This week's edition of Critical Reception examines online reaction to Zeboyd Games' RPG throwback On the Rain-Slick Precipice of Darkness: Episode 3
, which reviews describe as "an easy choice for anyone with an appreciation for turn-based combat and a good Cthulhu reference." Rain-Slick 3
currently earns a score of 78 out of 100
IGN's Mitch Dyer scores the game at 8 out of 10
. "Don't let Penny Arcade Adventures: On the Rain-Slick Precipice of Darkness -- Episode Three
fool you," he explains. "This is a far more complex, challenging, and fulfilling role-paying game than the 16-bit retro style and $5 price would have you believe."
Dyer continues: "This throwback sequel distills the humorous melodrama and razor-sharp wit from Rain-Slick
's 3D entries, and then fuses it with stellar Super NES-era pixel art, all without losing an atom of the sharp wit, detailed Lovecraft-ian lore, and goofy melodrama that make the series special."
Dyer cites the battle system as a particular highlight. "An hour or so in, Penny Arcade
starts making you consider the order of your turn-based actions," he recalls. "The command bar in each battle becomes as important as the skills and spells in your arsenal. Interrupting an enemy with a specific move may not hurt them like a flaming apocalypse or a skeleton summon, but it will knock their position back on the bar, delaying when they're allowed to take their turn."
"The third episode of Penny Arcade Adventures
looks and plays different than its predecessors, and the new direction is one worth rallying behind," Dyer praises. "The first hour or so is a slow burn, but the smarter combat and more elaborate encounters keep battles entertaining while the witty, long-form comedy keeps the overly dramatic story light and fun. Unless you're allergic to nostalgia, there's no reason not to play Rain-Slick
Alex Roth at Games Radar gives Rain-Slick 3 4 out of 5 stars
. "For the agency's third outing," he begins. "Penny Arcade creators Jerry Holkins and Mike Krahulik have teamed up with 16-bit enthusiasts Zeboyd Games to create a tactically minded, lovingly rendered tribute to SNES-era RPGs, built around PA's particular brand of hyper verbal, off-kilter comedy."
"If you've never played a Zeboyd title, they do for top-down RPGs what Shaun of the Dead and Hot Fuzz did for zombie and buddy cop movies," Roth explains. "Rain-Slick 3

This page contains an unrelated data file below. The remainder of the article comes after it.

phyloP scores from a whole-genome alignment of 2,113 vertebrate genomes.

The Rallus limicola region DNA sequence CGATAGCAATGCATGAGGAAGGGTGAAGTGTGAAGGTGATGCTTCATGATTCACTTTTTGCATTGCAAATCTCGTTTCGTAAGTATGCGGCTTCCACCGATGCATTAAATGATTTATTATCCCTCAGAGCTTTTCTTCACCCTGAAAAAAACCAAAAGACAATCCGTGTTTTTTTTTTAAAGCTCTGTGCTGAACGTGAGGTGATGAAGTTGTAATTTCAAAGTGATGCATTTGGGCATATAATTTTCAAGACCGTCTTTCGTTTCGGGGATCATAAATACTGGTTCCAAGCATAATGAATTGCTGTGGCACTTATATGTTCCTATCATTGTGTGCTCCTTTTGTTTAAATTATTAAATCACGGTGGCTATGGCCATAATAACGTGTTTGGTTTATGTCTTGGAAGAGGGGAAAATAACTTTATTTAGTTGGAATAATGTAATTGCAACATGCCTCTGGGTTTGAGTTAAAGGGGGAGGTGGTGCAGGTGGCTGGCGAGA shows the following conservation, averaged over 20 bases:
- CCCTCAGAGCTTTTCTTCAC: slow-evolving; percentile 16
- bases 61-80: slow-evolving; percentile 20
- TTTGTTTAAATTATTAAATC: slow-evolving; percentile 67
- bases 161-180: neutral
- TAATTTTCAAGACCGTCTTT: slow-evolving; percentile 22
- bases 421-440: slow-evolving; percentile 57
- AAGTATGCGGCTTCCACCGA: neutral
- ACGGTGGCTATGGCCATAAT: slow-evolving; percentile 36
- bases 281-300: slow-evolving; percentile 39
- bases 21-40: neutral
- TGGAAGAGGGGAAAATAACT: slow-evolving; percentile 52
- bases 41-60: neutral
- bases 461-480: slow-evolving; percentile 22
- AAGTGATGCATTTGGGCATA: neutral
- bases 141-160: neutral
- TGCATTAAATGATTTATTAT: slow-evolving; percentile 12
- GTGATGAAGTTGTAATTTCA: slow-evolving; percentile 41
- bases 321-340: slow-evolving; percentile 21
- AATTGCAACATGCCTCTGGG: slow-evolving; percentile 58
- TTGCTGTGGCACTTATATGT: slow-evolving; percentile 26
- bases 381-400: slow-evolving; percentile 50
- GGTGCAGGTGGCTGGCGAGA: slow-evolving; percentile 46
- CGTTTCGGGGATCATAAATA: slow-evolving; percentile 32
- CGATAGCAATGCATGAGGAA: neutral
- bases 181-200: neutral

both lampoons old-school Final Fantasy
-type RPGs and offers an admirable re-creation of the turn-based, four-character style. With its blocky aesthetic and excitable [chiptune] soundtrack, it could be mistaken for an early-90s release -- upon first glance, at least."
The class system provides added depth. "The game's class pin system allows each character to use three sets of abilities," Roth notes. "Each has a base class and two additional combat roles that can be assigned. Giving the fisticuff-favoring Gabriel (the Brute class) the Tube Samurai class pin allows him to build extra strength and speed using battle stances.
"We found a favorite tactic in using our mage-like character Moira to unleash Rat Swarm, which inflicts Hoboism, bringing with it social disenfranchisement and upward of a hundred damage per round. Following it up with Bumfight made short work of most foes."
"Do you like old-school RPGs? Do you like Penny-Arcade? If you answered yes to both, this game was made for you," Roth asserts. "The game is also a mere $5, so if you're craving some gaming nostalgia circa 1995, but don't feel like yet another trek through Earthbound
or Phantasy Star IV, Rain-Slick 3
is an easy choice for anyone with an appreciation for turn-based combat and a good Cthulhu reference."
RPGFan's Derek Heemsbergen rates Rain-Slick 3
at 65 out of 100
. "On The Rain-Slick Precipice of Darkness
has been a vehicle for some genuinely superb writing, and Episode 3
continues to deliver the laughs in spades," he admits. "What it also delivers, however, is a disappointingly uneven game experience that reeks of squandered potential."
"I've heard many times that Final Fantasy XIII
is considered the epitome of linear game design," Heemsbergen continues. "Penny Arcade Episode 3
effortlessly snatches that title away, and not to its benefit. Ninety-nine percent of battles take place at scripted locations and enemies never re-spawn, making it impossible to develop characters without progressing the story."
In addition: "The small world of New Arcadia has very little to explore. New areas open up one-by-one, and there are no alternate routes aside from the occasional treasure chest just off the beaten path. One area, a haunted house, is an egregious offender: the party is split into two, and the player has to traverse the entire thing twice, scripted battles aplenty."
The game's writing shines, however. "The script is the one element of the game I cannot praise enough," Heemsbergen praises. "Jerry Holkins' writing is nothing short of excellent, rife with wordplay and salacious wit. The trademark Penny Arcade sense of humor is wholly intact. [...] The few instances of dramatic dialogue are impressive and carry a poetic sensibility that tickled my inner linguaphile."
"At a final length of about six to eight hours, Penny Arcade Episode 3
is a decent value for the money, as long as you keep your expectations in check," Heemsbergen concludes. "Before long, an initially promising concept gives way to a fairly shallow gameplay experience. I have a lot of respect for Zeboyd, and I hope that the next episode of On The Rain-Slick Precipice of Darkness
will succeed where this one failed. Come for the game, but stay for the writing."